Hopefully, this lesson has helped you to be just a bit more aware of the word che. It's a word that means plenty of things, so this is just the tip of the iceberg. And if you have some particular questions about che, please let us know and we'll try to shed some light on them. firstname.lastname@example.org
1) Mi dispiace che mi abbiano bocciato.
This may be open to question because the kid knows they flunked him, but some would argue that the subjunctive should have been used.
2) Lo sapete che abbiamo bisogno di voi. -Sta sbattuta, Elisa.
3) Io... io so che Karin è andata via apposta.
4) Io... io penso che Alfredo sia andato via apposta.
4b) Io... io so che Alfredo è andato via apposta.
In a recent lesson we talked about the conjunction affinché (in order that) and how it prompts the subjunctive.
We also mentioned how it can easily be confused with finché (as long as) or finché non (until) because it sounds very similar. We looked briefly at these two conjunctions in a previous lesson. In Italian, they differ only in the addition of the negation non. This is a bit tricky since in English we use two different terms: “as long as” and “until.”
Sometimes, even when Italians mean to say “until,” they will leave out the non after finché. This is partly because they don’t need to be any clearer than that in a given situation, or because it’s quicker and easier, and for Italians, in some situations, it just doesn’t matter.
Let’s take the very recent video featuring Marika and Anna who are busy in the kitchen making panzerotti, a kind of deep fried dumpling, filled with mozzarella and tomato sauce.
It’s a casual situation, they’re very busy, and wouldn't you know it, they use finché without non even though they mean "until." However, what they mean to say is very clear, so they don’t pay much attention, and it's not even considered "wrong."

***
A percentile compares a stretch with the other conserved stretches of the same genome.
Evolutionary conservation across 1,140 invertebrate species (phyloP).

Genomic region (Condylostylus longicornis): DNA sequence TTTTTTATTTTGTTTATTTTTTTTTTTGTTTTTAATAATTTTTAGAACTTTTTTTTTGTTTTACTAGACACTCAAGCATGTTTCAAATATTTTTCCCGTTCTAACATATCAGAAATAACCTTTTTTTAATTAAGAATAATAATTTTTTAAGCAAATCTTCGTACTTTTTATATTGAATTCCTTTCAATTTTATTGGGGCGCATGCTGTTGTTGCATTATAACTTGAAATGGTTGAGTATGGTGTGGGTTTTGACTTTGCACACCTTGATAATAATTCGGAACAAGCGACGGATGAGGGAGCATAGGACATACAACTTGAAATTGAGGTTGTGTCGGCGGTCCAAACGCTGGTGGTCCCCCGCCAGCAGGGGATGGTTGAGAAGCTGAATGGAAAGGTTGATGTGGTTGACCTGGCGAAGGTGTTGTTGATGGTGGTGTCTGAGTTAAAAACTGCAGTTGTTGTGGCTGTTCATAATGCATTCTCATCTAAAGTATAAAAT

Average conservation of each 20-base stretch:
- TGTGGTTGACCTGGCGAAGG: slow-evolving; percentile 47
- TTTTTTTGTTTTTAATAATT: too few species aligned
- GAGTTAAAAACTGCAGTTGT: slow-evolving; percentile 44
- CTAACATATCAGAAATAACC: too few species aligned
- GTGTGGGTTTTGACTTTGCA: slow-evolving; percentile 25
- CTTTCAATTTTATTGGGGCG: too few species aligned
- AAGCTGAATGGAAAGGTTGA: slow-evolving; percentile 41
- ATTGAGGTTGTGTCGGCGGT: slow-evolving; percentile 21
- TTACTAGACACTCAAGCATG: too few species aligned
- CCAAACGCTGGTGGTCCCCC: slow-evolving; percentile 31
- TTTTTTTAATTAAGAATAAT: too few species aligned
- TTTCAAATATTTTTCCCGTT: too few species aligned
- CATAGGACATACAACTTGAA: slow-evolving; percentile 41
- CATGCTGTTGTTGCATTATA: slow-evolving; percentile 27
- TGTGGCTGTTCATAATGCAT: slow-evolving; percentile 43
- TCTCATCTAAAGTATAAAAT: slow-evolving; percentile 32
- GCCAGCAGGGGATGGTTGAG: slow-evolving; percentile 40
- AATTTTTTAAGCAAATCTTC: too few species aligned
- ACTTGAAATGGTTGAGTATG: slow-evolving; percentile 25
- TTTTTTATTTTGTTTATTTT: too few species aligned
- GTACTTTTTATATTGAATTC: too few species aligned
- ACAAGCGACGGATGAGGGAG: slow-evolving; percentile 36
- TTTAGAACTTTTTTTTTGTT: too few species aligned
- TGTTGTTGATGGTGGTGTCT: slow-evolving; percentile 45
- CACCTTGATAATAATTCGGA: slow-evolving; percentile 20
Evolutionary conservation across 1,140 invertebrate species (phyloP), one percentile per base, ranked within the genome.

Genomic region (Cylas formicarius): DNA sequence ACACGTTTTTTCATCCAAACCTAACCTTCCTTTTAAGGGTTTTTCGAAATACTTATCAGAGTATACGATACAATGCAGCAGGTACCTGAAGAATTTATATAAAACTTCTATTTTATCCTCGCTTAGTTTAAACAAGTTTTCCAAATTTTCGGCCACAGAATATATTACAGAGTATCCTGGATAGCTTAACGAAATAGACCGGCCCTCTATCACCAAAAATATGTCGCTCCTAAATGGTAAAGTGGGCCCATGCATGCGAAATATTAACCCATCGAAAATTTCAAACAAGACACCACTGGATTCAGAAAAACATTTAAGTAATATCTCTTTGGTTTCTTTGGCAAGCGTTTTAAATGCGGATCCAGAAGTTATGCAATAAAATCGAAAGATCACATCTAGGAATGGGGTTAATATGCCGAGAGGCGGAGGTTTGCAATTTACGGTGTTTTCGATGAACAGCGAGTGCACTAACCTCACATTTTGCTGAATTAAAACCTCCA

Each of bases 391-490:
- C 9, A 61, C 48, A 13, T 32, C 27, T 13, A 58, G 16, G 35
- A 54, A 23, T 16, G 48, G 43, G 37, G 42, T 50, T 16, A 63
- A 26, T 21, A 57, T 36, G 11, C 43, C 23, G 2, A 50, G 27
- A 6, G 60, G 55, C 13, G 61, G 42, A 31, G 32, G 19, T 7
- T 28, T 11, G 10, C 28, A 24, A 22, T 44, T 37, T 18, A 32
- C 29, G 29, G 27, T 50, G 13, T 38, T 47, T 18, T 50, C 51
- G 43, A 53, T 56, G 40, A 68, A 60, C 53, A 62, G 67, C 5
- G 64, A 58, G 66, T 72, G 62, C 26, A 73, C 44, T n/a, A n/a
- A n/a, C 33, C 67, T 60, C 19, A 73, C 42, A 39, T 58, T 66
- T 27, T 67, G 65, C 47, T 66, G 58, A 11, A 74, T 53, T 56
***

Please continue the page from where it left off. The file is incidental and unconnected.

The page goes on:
OK, quindi possiamo andare avanti ad oltranza, finché [sic: finché non] finisce il nostro impasto. -Sì.
OK, we'll go ahead until done, until we've finished up with the dough. -Yes.
Caption 34, L'Italia a tavola - Panzerotti Pugliesi - Part 2Play Caption
Sì, finché [sic: finché non] abbiamo, appunto, terminato l'impasto e [abbiamo] un certo numero di panzerotti da friggere.
Yes, up until the point, right, that we've finished the dough and we have a certain number of “panzerotti” to fry.
Captions 35-36, L'Italia a tavola - Panzerotti Pugliesi - Part 2Play Caption
The meaning is clear because they use finisce (is gone, is finished, is used up), so they understand each other: They’ll keep making panzerotti until all the dough has been used up.
Of course, there are plenty of instances where Anna and Marika do use finché with non, so it’s not a question of not knowing.
La cosa importante, con i bambini piccoli, è cambiare spesso posizione della schiena finché, naturalmente, non sono in grado di stare in piedi da soli.
The important thing with little children is to often change the position of their backs, until, naturally, they are able to stand up by themselves.
Captions 9-11, Anna presenta - Attrezzature per un neonatoPlay Caption
We could also say, to better follow the Italian:
The important thing with little babies is to often change the position of their backs, as long as they are unable to stand up by themselves.
We could think of it this way: Non is a negation, and in a way, so is “until,” when used as a conjunction. “Un” is also a prefix meaning “not.”
Here is another example, where we can take finché non apart, to better understand it.
E poi, finché... si lavorava finché il padrone non diceva "basta",
And then, until... we worked until the boss said, "that's enough,"
Caption 27, Gianni si racconta - Chi sonoPlay Caption
Another way to say this in English would be:
We kept working as long as the boss had not yet said, “that’s enough.”
It’s a bit awkward in English, which is why we use the word “until.”
Here is another very informal example:
Ti devo dire una cosa, non mi interrompere finché non ho finito.
I have to tell you something. Don’t interrupt me until I have finished.
It could also be:
Ti devo dire una cosa, non mi interrompere finché sto parlando.
I have to tel you something. Don’t interrupt me as long as I am still speaking.
Do a Yabla search of finché and look at all the examples. Some will be correct without non, to mean “as long as,” some will use non, to mean “until,” and some will be "wrong." Hint: Federico Fellini uses this conjunction the "wrong" way.
Can you understand the difference between finché and finché non? Feel free to let us know, or to make a comment in the comment section of the video in question.
We’ve mentioned that in different parts of Italy, or based on personal styles, the subjunctive gets skipped, the remote past is rarely used, and finché non might be abbreviated, too. But for those who are learning Italian, it’s good to be able to use finché, finché non, and affinché correctly.